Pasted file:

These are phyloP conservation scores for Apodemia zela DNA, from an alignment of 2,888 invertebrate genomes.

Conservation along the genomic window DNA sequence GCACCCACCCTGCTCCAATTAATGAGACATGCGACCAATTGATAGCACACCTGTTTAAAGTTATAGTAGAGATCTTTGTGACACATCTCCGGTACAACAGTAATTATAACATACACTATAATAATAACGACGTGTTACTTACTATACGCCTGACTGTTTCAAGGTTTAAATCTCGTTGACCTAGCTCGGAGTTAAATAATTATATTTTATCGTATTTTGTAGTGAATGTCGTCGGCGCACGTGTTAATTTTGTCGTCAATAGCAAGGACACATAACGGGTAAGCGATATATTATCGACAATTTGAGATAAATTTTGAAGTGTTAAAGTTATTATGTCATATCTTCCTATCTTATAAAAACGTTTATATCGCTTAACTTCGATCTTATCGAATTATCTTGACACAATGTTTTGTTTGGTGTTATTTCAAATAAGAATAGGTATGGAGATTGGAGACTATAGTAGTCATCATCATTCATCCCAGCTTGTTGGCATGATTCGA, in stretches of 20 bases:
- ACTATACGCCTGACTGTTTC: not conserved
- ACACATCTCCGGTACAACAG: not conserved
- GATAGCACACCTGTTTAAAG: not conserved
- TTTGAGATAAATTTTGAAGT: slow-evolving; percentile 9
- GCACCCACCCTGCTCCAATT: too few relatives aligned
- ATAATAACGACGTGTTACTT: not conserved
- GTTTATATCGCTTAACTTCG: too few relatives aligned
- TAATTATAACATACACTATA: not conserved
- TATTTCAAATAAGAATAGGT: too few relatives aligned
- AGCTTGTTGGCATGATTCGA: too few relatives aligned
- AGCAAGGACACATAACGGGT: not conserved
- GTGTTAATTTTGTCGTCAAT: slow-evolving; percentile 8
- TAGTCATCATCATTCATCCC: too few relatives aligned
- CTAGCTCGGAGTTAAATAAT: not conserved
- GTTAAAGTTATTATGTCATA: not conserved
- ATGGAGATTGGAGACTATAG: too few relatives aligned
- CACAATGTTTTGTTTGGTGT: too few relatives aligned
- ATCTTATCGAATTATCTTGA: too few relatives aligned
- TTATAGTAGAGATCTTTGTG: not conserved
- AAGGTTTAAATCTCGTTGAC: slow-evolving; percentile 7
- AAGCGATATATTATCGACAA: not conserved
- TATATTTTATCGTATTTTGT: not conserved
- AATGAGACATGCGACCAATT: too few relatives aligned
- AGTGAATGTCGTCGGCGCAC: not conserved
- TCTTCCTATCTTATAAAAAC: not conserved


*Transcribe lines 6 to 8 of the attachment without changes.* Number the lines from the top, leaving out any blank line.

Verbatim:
- TTTGAGATAAATTTTGAAGT: slow-evolving; percentile 9
- GCACCCACCCTGCTCCAATT: too few relatives aligned
- ATAATAACGACGTGTTACTT: not conserved